A Nigerian Igbo (Ibo) African native tribal mask - according to a tribal mask expert and a tribal mask museum we consulted - the Igbo tribe often put similar horn bill birds on top of its masks. The Igbo are an ethnic group of mostly farmers, living chiefly in southeastern Nigeria, where they are one of the largest and most influential ethnic groups. Many African Americans and Afro Caribbeans are of Igbo descent.
We do not know for sure how old it is – but it is likely at least 40-50 years old, and may be older. It may have actually been used, or it could be decorative, but it is unlikely one made in the last 20-30 years for the Nigerian tourist or export trade. We purchased it in 2003 from the estate sale of a gentlemen from Bellows Falls, New Hampshire, who at the time of his death was 90+ years old.
However, regardless of its age, it IS DEFINITELY hand carved and hand-painted. Hand-painted colours are actually muted in tone, but still appear stark and striking. The finely carved bird perched over the forehead of the face is particularly exceptional craftsmanship.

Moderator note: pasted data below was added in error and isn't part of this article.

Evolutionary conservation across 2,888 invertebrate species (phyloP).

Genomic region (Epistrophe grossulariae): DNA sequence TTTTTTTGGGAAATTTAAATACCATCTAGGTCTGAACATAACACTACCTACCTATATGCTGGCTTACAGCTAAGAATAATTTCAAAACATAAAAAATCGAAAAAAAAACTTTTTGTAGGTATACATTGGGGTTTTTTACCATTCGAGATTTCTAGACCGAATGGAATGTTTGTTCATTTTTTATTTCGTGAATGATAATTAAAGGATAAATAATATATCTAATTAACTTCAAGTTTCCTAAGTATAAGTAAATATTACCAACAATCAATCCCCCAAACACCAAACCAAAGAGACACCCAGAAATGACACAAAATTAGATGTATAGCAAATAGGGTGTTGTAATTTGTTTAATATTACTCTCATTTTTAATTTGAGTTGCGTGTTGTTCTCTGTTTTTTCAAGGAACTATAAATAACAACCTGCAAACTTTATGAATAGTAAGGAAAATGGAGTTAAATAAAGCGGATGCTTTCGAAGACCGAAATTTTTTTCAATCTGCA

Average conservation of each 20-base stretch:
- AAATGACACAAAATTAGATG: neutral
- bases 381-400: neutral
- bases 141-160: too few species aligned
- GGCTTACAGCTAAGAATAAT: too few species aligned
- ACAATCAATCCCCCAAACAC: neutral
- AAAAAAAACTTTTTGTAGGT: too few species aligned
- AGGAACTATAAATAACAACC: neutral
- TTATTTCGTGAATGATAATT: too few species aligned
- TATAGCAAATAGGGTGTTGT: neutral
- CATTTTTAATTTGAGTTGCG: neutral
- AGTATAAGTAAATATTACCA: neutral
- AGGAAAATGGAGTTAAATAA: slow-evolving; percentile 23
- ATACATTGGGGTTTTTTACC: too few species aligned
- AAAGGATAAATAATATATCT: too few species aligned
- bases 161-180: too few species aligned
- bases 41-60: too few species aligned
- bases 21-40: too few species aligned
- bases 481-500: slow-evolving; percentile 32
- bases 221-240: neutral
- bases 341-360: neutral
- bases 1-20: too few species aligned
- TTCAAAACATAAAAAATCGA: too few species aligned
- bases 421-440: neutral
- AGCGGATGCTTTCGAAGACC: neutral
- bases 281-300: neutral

Native tribes set aside certain times of the year to honour spirits or ancestors. Among non-literate peoples who do not record their own histories, masked rituals act as an important link between past and present, giving a sense of historic continuity that strengthens their social bond. Masks often represent supernatural spirits as well as ancestors and therefore have both a religious and a social significance. On these occasions, masks usually recognizable as dead chieftains, relatives, friends, or even foes are worn or exhibited. Gifts are made to the spirits incarnated in the masks, while in other instances dancers wearing stylized mourning masks perform the prescribed ceremony.
CONDITION NOTE: Mask is made of a light porous wood. The photo flash shows the colors somewhat brighter than they are in person. Mask weighs about one pound and measures 10-1/2" high x 6" wide x 5" deep.
OFFERS Always Considered!